by Carolina Schwarz
I have always been a very goal-oriented person, and up until my mid twenties I thought I had it all planned out. I thought I was going to be checking boxes, until I realized that life got in the way. The boxes included education, living abroad and owning my own company. Over ten years later, I finally got this last part checked.
What happened in between you might ask?
Well, I ended up moving countries, and having a series of jobs, some of which brought more satisfaction than others, none of which were fulfilling my dreams. I got married and helped my husband follow his passion. I matured. I turned 35 and realized that the one day when things magically happen was only going to happen if I created it, and nobody was going to knock at my door with my future sorted out for me, all wrapped up like a birthday present.
And so the process to finally leave corporate America for good and make it on my own started in 2012. Fast forward to today, I run a successful marketing company serving international clients, and I help people set up and grow their own businesses.
How did I do it?
I took action. I came up with a plan.”
Here are the questions I asked myself, which determined the roadmap to my business independence:
1. What will my business be?
Knowing what product or service you will be offering is paramount. I am not talking about an overall idea, but a strong and detailed concept. Think about a problem in the market (one which people are willing to pay for) and a solution you can provide based on your skillset and passion.
2. My job pays for my mortgage. How do I make this work financially?
I always say that a salary gives you “pseudo-security” because your job can disappear at any time without warning, so don’t be attached to it. Come up with a budget of what your upcoming expenses will be, and a consistent plan for saving, earning extra income or going one step at a time. I started my business with an airline ticket paid with miles and friends’ support, but no money.
3. How do I work on my business while still being employed?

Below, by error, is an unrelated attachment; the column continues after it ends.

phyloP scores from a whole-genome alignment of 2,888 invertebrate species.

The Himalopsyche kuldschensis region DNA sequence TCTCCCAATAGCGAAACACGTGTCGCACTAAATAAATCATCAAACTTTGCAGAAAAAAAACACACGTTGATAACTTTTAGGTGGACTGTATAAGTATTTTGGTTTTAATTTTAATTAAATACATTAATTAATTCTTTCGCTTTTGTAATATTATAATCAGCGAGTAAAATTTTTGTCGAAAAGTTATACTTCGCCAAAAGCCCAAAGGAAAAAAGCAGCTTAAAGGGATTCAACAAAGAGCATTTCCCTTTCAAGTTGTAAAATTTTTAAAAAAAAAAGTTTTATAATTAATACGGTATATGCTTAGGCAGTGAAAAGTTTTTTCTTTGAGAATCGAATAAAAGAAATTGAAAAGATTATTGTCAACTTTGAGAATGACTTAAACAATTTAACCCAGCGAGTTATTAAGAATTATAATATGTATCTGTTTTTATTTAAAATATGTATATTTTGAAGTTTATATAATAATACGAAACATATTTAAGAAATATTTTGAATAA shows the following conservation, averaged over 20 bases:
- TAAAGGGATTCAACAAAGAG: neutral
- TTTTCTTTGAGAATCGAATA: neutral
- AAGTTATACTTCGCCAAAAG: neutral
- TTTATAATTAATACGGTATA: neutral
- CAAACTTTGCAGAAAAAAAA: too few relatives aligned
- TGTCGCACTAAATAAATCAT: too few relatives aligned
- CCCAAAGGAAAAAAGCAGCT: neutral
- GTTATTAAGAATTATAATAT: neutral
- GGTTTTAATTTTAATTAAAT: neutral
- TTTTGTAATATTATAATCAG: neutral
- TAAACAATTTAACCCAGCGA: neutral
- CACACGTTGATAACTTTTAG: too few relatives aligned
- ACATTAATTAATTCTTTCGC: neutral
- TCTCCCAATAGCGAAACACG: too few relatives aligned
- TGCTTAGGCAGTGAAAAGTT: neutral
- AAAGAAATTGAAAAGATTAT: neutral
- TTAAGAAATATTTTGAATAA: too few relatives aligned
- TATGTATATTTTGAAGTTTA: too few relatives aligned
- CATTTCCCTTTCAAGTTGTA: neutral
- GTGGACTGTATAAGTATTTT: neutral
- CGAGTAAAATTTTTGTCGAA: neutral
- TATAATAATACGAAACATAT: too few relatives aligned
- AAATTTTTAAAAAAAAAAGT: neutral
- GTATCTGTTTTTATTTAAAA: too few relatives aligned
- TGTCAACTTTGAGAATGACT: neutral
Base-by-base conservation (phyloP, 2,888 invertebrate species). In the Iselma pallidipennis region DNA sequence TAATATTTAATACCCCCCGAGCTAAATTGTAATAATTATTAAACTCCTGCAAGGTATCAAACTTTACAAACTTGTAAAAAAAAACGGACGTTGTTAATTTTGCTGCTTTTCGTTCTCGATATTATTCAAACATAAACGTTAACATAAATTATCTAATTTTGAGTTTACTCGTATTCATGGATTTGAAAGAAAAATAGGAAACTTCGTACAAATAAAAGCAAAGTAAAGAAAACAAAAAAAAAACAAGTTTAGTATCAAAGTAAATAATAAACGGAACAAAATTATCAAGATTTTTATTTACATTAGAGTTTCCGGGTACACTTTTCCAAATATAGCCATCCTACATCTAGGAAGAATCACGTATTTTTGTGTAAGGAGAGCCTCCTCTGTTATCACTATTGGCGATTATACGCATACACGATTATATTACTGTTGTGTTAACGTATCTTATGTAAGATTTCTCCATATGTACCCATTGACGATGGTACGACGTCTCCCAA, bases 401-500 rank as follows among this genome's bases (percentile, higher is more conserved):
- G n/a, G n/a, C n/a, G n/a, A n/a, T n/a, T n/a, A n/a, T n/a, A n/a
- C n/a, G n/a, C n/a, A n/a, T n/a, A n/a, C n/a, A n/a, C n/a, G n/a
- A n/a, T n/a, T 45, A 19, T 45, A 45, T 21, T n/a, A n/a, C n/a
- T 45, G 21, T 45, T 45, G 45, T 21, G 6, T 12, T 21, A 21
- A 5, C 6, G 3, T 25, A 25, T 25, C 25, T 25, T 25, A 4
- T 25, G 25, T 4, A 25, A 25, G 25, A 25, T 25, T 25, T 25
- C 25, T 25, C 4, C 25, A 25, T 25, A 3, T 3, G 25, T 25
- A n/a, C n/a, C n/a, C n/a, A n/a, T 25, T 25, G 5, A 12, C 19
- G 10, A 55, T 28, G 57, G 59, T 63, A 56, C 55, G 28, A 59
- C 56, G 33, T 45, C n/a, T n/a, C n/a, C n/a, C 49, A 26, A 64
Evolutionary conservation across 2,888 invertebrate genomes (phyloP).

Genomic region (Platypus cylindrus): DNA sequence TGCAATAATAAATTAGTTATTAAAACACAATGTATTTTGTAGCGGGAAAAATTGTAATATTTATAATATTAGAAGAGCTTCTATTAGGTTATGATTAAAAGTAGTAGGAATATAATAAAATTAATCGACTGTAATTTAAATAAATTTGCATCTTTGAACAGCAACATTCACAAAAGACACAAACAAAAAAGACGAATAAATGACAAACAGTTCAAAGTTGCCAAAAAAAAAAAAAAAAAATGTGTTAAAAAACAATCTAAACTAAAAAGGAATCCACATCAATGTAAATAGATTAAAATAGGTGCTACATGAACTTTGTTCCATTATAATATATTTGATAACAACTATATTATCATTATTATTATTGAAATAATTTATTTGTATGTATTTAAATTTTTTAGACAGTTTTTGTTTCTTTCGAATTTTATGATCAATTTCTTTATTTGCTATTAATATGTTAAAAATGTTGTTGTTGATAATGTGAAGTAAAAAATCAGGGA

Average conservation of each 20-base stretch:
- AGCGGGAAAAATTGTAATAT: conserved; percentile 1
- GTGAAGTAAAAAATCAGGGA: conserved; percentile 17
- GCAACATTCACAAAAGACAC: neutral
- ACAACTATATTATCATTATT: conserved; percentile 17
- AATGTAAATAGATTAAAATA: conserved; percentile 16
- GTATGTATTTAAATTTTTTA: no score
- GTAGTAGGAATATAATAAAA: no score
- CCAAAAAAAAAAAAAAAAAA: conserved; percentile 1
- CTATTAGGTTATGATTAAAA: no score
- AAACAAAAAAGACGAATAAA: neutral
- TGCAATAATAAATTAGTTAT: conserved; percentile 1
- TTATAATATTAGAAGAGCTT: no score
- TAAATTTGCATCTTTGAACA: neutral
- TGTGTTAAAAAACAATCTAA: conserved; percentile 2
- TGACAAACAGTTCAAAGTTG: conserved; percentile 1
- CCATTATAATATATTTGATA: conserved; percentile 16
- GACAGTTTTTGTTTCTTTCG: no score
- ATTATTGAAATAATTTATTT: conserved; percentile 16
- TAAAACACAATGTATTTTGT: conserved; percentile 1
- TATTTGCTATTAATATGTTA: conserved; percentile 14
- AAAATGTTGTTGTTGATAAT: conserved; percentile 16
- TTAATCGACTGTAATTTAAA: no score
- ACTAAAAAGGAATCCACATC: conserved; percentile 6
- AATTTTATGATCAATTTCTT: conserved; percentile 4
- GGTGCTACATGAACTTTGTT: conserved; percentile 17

For a while, your time will be scarce. Find time in the day or on the weekends to work on your business. When I was doing this, I would wake up at 5 AM, make calls during my lunch hour and set up my business on the weekend, at times when I wouldn’t be interrupted.
4. How do I find clients?
Identify who your target audience is and where they are. Once you have determined this, come up with a plan for presenting your company in front of them. You don’t need a huge budget. Some ideas include: blogging, speaking at conferences, being active in Facebook groups, or doing in-kind advertising to promote your company.
5. What’s the best time to start my business?
When you say so and when you know in your heart of hearts that you are accountable for yourself. Knowing you can do this and going for it full on is all it takes.
Don’t forget: It all starts when * I * take action.
Carolina Schwarz is a storyteller at heart with a passion for turning ideas into action. In addition to serving international marketing clients, she helps entrepreneurs start and grow successful businesses. She is the author of “Aw Snap: But how do I actually Quit my Job and Start my Business?, a simple 7-step guide that answers real-life questions with no-fluff answers. You can connect with her at www.carolinaschwarz.com.